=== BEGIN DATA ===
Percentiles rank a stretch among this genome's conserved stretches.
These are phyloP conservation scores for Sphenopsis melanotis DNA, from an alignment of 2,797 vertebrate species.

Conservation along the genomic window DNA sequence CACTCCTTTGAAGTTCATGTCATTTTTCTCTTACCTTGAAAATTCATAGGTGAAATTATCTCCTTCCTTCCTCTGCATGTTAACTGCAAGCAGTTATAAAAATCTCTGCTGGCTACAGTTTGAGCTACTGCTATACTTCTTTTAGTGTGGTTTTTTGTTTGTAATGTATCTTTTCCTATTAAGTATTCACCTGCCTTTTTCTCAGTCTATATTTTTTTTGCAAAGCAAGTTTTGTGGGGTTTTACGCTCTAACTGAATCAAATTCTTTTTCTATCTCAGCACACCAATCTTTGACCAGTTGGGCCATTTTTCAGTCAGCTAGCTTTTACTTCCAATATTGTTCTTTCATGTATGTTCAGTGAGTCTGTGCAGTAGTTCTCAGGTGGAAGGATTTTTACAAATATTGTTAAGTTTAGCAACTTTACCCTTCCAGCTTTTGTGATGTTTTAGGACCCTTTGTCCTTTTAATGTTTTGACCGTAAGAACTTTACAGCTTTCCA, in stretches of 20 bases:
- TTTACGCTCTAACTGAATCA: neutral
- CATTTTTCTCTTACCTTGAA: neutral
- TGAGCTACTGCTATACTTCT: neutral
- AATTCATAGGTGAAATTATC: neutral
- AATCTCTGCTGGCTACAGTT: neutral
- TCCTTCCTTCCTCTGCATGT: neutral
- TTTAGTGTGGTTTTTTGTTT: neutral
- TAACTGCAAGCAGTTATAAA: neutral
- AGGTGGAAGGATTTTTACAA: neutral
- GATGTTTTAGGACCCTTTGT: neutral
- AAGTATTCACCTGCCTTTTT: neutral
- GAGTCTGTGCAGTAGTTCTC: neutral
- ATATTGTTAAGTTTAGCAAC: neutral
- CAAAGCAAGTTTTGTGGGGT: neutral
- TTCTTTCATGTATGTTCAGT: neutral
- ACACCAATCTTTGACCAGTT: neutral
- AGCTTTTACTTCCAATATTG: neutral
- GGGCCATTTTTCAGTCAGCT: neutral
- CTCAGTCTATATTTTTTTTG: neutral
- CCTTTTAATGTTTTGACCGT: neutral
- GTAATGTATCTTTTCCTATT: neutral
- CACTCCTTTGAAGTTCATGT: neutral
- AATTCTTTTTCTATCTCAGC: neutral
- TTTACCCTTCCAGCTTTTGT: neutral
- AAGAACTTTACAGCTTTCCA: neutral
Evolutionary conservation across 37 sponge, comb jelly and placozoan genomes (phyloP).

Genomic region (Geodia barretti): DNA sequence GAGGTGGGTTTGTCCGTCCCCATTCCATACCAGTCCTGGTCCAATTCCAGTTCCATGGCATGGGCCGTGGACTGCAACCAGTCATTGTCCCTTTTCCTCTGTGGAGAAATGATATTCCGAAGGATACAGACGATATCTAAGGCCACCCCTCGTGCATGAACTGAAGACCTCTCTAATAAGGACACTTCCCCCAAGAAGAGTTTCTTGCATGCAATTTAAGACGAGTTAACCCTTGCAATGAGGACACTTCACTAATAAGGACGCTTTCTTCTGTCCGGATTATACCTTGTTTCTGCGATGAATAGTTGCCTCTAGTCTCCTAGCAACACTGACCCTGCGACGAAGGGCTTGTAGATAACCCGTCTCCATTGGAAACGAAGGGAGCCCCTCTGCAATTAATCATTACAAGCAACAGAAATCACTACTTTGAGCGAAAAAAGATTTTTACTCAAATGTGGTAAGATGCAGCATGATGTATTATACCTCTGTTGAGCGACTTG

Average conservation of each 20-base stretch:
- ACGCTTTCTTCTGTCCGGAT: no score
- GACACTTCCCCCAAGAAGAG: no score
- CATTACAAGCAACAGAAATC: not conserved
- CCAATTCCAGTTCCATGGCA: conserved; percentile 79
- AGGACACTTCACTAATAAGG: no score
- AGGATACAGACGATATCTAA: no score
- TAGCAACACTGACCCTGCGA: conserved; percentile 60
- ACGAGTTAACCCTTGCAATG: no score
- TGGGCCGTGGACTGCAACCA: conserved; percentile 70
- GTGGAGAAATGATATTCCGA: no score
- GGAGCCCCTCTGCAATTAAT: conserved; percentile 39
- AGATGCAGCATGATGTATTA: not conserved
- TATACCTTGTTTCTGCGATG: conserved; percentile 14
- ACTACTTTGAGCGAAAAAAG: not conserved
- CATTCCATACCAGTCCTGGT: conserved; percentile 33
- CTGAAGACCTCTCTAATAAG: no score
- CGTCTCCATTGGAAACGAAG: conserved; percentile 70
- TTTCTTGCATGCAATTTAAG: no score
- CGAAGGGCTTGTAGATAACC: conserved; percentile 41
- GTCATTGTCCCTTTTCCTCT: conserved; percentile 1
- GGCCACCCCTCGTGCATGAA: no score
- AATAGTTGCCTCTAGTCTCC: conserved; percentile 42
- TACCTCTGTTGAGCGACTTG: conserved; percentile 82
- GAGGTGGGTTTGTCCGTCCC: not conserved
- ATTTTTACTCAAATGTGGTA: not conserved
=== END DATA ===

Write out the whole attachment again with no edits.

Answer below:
Percentiles rank a stretch among this genome's conserved stretches.
These are phyloP conservation scores for Sphenopsis melanotis DNA, from an alignment of 2,797 vertebrate species.

Conservation along the genomic window DNA sequence CACTCCTTTGAAGTTCATGTCATTTTTCTCTTACCTTGAAAATTCATAGGTGAAATTATCTCCTTCCTTCCTCTGCATGTTAACTGCAAGCAGTTATAAAAATCTCTGCTGGCTACAGTTTGAGCTACTGCTATACTTCTTTTAGTGTGGTTTTTTGTTTGTAATGTATCTTTTCCTATTAAGTATTCACCTGCCTTTTTCTCAGTCTATATTTTTTTTGCAAAGCAAGTTTTGTGGGGTTTTACGCTCTAACTGAATCAAATTCTTTTTCTATCTCAGCACACCAATCTTTGACCAGTTGGGCCATTTTTCAGTCAGCTAGCTTTTACTTCCAATATTGTTCTTTCATGTATGTTCAGTGAGTCTGTGCAGTAGTTCTCAGGTGGAAGGATTTTTACAAATATTGTTAAGTTTAGCAACTTTACCCTTCCAGCTTTTGTGATGTTTTAGGACCCTTTGTCCTTTTAATGTTTTGACCGTAAGAACTTTACAGCTTTCCA, in stretches of 20 bases:
- TTTACGCTCTAACTGAATCA: neutral
- CATTTTTCTCTTACCTTGAA: neutral
- TGAGCTACTGCTATACTTCT: neutral
- AATTCATAGGTGAAATTATC: neutral
- AATCTCTGCTGGCTACAGTT: neutral
- TCCTTCCTTCCTCTGCATGT: neutral
- TTTAGTGTGGTTTTTTGTTT: neutral
- TAACTGCAAGCAGTTATAAA: neutral
- AGGTGGAAGGATTTTTACAA: neutral
- GATGTTTTAGGACCCTTTGT: neutral
- AAGTATTCACCTGCCTTTTT: neutral
- GAGTCTGTGCAGTAGTTCTC: neutral
- ATATTGTTAAGTTTAGCAAC: neutral
- CAAAGCAAGTTTTGTGGGGT: neutral
- TTCTTTCATGTATGTTCAGT: neutral
- ACACCAATCTTTGACCAGTT: neutral
- AGCTTTTACTTCCAATATTG: neutral
- GGGCCATTTTTCAGTCAGCT: neutral
- CTCAGTCTATATTTTTTTTG: neutral
- CCTTTTAATGTTTTGACCGT: neutral
- GTAATGTATCTTTTCCTATT: neutral
- CACTCCTTTGAAGTTCATGT: neutral
- AATTCTTTTTCTATCTCAGC: neutral
- TTTACCCTTCCAGCTTTTGT: neutral
- AAGAACTTTACAGCTTTCCA: neutral
Evolutionary conservation across 37 sponge, comb jelly and placozoan genomes (phyloP).

Genomic region (Geodia barretti): DNA sequence GAGGTGGGTTTGTCCGTCCCCATTCCATACCAGTCCTGGTCCAATTCCAGTTCCATGGCATGGGCCGTGGACTGCAACCAGTCATTGTCCCTTTTCCTCTGTGGAGAAATGATATTCCGAAGGATACAGACGATATCTAAGGCCACCCCTCGTGCATGAACTGAAGACCTCTCTAATAAGGACACTTCCCCCAAGAAGAGTTTCTTGCATGCAATTTAAGACGAGTTAACCCTTGCAATGAGGACACTTCACTAATAAGGACGCTTTCTTCTGTCCGGATTATACCTTGTTTCTGCGATGAATAGTTGCCTCTAGTCTCCTAGCAACACTGACCCTGCGACGAAGGGCTTGTAGATAACCCGTCTCCATTGGAAACGAAGGGAGCCCCTCTGCAATTAATCATTACAAGCAACAGAAATCACTACTTTGAGCGAAAAAAGATTTTTACTCAAATGTGGTAAGATGCAGCATGATGTATTATACCTCTGTTGAGCGACTTG

Average conservation of each 20-base stretch:
- ACGCTTTCTTCTGTCCGGAT: no score
- GACACTTCCCCCAAGAAGAG: no score
- CATTACAAGCAACAGAAATC: not conserved
- CCAATTCCAGTTCCATGGCA: conserved; percentile 79
- AGGACACTTCACTAATAAGG: no score
- AGGATACAGACGATATCTAA: no score
- TAGCAACACTGACCCTGCGA: conserved; percentile 60
- ACGAGTTAACCCTTGCAATG: no score
- TGGGCCGTGGACTGCAACCA: conserved; percentile 70
- GTGGAGAAATGATATTCCGA: no score
- GGAGCCCCTCTGCAATTAAT: conserved; percentile 39
- AGATGCAGCATGATGTATTA: not conserved
- TATACCTTGTTTCTGCGATG: conserved; percentile 14
- ACTACTTTGAGCGAAAAAAG: not conserved
- CATTCCATACCAGTCCTGGT: conserved; percentile 33
- CTGAAGACCTCTCTAATAAG: no score
- CGTCTCCATTGGAAACGAAG: conserved; percentile 70
- TTTCTTGCATGCAATTTAAG: no score
- CGAAGGGCTTGTAGATAACC: conserved; percentile 41
- GTCATTGTCCCTTTTCCTCT: conserved; percentile 1
- GGCCACCCCTCGTGCATGAA: no score
- AATAGTTGCCTCTAGTCTCC: conserved; percentile 42
- TACCTCTGTTGAGCGACTTG: conserved; percentile 82
- GAGGTGGGTTTGTCCGTCCC: not conserved
- ATTTTTACTCAAATGTGGTA: not conserved